But something has changed. Even Channel 10’s fiercest competitor, the Channel 2 concessionaires Reshet and Keshet, are supporting Channel 10 and demanding that the government further delay its payments for at least a year. Are they being altruistic? Is the democratic need for a pluralistic media really behind their motives? Do they really want a competitor? Is the media’s portrayal of the closure of the channel as a kiss of death to Israel’s TV pluralism to be taken at face value? Of course not. The true story is somewhat different. The law was changed in 2010. Broadcasting licenses are to replace broadcasting concessions. The difference in principle could be huge. Concessions, by their nature, limit the number of participants, whereas licenses may be issued to anyone who can fulfill the licensing conditions.
Unfortunately, these conditions are still draconian, imposing content and financing burdens that are rather difficult to fulfill.
The Second Authority for TV and Radio (SATR) was one of the major players in this change. It played a self-serving role and is one of the main reasons why the licensing conditions are so forbidding. It wanted to assure its own status and power in controlling the various stations.
The shift to licensing is, though, a step in the right direction. The SATR called upon the public to submit requests for licenses by January 1, 2012, that would then be granted from January 1, 2013. The big surprise – Keshet of Channel 2 and Channel 10 were the only ones to participate.
There is a small problem, though; to get a license one needs a clean bill of health and the licensee must show that it has fulfilled its commitments in the past.
This brings us to the present.
Channel 10 wants a license but is in arrears in payments to the state and is asking for more time to pay. At the same time, the Channel 2 concessionaires, perhaps justifiably, claim that if Channel 10’s debts are given a reprieve then they should not be forced to pay on time either. If these demands are accepted then we will have groups asking for licenses and unable to get them, since neither one has fulfilled its obligations. Necessarily, both would then continue broadcasting as concessions at least for another year past January 1, 2013.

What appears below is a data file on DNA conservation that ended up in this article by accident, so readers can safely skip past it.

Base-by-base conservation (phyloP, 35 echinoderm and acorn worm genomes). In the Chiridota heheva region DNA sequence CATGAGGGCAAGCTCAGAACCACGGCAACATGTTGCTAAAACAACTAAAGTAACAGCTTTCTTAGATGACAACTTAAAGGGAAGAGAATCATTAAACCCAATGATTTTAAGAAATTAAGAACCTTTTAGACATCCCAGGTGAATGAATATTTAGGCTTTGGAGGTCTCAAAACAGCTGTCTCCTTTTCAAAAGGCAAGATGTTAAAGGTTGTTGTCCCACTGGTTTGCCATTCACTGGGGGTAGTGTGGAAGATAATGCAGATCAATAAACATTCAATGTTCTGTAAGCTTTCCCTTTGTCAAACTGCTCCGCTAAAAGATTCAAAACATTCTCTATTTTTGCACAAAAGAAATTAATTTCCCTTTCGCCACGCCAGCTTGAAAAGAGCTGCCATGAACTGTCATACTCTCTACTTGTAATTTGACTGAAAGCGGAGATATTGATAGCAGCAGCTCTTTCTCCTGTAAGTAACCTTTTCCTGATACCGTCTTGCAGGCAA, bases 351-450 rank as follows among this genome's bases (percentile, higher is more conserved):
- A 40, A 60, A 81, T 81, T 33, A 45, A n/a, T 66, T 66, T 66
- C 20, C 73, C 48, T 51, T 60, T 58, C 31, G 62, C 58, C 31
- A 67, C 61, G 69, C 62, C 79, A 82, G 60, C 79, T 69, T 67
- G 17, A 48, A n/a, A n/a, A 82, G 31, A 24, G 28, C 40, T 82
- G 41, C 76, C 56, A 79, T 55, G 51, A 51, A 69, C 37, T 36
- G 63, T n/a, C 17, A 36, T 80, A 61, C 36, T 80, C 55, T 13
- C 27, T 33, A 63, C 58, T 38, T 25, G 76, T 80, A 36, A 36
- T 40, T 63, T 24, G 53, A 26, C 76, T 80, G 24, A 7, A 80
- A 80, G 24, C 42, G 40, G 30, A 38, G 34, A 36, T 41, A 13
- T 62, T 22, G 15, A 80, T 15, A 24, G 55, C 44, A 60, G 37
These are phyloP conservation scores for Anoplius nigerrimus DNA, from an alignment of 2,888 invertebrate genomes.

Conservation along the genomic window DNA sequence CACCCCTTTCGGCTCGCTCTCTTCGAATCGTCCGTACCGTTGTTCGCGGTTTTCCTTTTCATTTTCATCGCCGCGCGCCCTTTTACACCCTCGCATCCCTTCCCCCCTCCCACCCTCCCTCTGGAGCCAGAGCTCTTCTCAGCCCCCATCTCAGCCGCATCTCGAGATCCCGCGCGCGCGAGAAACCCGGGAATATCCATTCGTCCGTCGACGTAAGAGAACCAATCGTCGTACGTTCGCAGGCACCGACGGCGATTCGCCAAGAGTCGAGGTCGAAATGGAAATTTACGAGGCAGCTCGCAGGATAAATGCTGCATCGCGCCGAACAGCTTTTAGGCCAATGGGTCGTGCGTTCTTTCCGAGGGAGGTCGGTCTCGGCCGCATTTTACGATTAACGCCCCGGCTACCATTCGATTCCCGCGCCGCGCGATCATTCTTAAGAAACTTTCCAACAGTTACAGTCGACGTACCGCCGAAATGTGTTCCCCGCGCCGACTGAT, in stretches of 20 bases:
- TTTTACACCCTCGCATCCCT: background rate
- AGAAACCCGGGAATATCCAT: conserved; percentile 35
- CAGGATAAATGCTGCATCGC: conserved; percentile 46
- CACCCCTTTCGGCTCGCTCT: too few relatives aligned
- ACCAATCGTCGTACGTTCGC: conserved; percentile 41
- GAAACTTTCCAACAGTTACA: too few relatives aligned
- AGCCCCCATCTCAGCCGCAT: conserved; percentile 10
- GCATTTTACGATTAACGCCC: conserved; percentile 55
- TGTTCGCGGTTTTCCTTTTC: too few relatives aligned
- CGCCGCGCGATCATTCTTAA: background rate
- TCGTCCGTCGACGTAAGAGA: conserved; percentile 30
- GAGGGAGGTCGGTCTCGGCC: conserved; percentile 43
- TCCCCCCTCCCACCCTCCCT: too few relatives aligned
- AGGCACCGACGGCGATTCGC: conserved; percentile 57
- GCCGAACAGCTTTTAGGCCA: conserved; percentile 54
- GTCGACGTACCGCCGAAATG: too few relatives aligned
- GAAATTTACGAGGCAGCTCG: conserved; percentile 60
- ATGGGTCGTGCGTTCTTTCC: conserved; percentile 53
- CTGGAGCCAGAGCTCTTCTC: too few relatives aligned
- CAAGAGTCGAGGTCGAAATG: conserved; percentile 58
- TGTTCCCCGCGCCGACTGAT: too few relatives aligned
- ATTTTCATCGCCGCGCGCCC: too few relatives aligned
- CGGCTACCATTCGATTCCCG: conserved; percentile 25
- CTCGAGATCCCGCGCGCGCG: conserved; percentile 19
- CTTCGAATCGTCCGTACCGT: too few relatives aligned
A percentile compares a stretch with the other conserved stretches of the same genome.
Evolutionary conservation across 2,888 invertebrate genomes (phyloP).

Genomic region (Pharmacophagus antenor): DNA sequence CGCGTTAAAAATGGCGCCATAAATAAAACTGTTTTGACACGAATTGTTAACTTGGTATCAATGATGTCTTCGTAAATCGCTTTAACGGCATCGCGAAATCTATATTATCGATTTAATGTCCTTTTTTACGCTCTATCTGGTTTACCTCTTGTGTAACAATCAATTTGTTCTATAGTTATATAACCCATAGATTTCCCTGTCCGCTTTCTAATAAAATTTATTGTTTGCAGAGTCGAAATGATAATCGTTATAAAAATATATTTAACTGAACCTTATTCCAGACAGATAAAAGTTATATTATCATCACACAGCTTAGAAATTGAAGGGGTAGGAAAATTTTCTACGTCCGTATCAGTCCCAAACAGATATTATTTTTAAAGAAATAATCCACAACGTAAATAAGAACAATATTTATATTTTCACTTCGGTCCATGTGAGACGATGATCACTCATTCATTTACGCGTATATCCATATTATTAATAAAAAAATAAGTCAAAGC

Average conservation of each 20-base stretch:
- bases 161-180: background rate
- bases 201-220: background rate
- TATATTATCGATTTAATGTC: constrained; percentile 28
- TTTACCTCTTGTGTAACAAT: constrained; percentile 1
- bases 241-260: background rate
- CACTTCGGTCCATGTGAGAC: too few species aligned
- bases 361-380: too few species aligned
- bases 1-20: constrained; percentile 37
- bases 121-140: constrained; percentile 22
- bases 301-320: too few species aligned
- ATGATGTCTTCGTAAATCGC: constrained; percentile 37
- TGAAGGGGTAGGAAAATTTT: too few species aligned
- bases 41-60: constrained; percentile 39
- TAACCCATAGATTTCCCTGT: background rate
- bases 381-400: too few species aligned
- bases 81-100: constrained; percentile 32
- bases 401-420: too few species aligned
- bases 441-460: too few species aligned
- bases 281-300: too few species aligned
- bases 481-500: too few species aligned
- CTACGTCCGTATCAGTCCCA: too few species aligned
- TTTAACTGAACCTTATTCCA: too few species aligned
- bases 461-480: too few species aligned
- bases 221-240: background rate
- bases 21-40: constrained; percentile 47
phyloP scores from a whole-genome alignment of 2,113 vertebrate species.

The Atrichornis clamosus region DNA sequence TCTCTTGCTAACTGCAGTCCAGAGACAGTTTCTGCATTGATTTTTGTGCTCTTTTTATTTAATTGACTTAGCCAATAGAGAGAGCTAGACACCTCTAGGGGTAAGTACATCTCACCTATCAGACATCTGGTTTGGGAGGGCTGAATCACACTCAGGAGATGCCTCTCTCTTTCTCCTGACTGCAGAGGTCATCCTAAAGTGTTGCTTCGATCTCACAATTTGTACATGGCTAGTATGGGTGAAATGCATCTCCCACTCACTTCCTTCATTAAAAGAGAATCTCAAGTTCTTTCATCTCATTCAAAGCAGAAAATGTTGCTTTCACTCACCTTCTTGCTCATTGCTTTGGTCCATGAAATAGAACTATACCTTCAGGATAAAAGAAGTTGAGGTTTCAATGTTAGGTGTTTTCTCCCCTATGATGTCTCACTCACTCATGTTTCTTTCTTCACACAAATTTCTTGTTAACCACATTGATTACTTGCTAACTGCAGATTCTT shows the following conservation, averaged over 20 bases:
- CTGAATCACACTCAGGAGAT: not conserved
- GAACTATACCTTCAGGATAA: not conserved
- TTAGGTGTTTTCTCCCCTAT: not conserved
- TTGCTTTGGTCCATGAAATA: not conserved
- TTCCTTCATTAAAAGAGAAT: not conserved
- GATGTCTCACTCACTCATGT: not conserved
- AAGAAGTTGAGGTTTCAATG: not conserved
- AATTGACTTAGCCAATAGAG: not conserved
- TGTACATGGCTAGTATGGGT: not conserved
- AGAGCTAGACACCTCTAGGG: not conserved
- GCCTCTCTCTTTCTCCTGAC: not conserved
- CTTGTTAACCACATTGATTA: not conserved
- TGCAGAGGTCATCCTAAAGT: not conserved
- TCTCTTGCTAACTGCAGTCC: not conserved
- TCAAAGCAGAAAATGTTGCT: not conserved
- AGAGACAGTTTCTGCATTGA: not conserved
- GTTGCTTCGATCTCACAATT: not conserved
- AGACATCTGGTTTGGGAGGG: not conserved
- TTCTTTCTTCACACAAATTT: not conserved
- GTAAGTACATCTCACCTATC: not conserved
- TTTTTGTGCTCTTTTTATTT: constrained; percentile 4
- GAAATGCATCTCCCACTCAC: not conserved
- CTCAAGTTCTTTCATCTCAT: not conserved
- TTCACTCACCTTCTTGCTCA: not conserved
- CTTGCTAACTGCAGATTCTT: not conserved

Things couldn’t be better for them. The licensing law aiming to drum up more competition would die a natural death. No licenses could be issued and the two concessionaires would continue dominating the airwaves with their rather cheap and sometimes downright unethical programming.
Caring for the public, for pluralistic culture and democracy, is probably the last thing on their minds.
This, then, is the background. The SATR’s mandate is to increase pluralism, so it is trying to force Channel 10 to either keep its commitments (the owners would need to cough up the money) or close.
Channel 2 would be given a license starting January 1, and the SATR would hope that others would join in the near future.
But all of this is wishful thinking. As long as the SATR’s rules for obtaining licenses are so forbidding, no one in his right mind would shell out more money on a TV license. SATR should be the first one to learn from this fiasco: that its rules, meant to perpetuate the SATR’s bureaucratic stranglehold on the TV station, must be changed.
Obtaining a TV license should be made simple. At the same time, Channel 10 should not be artificially resuscitated. It has done enough damage to the idea that more TV stations would provide more plurality to Israel’s media. True broadcasting pluralism may be found today in the Internet, where there are no regulations at all. This will ultimately be the case, but if the government gives in to the false media outcry again and gives Channel 10 another reprieve, it is the public that will continue paying for the excesses.
The authors are, respectively, vice chairman and chairman of Israel’s Media Watch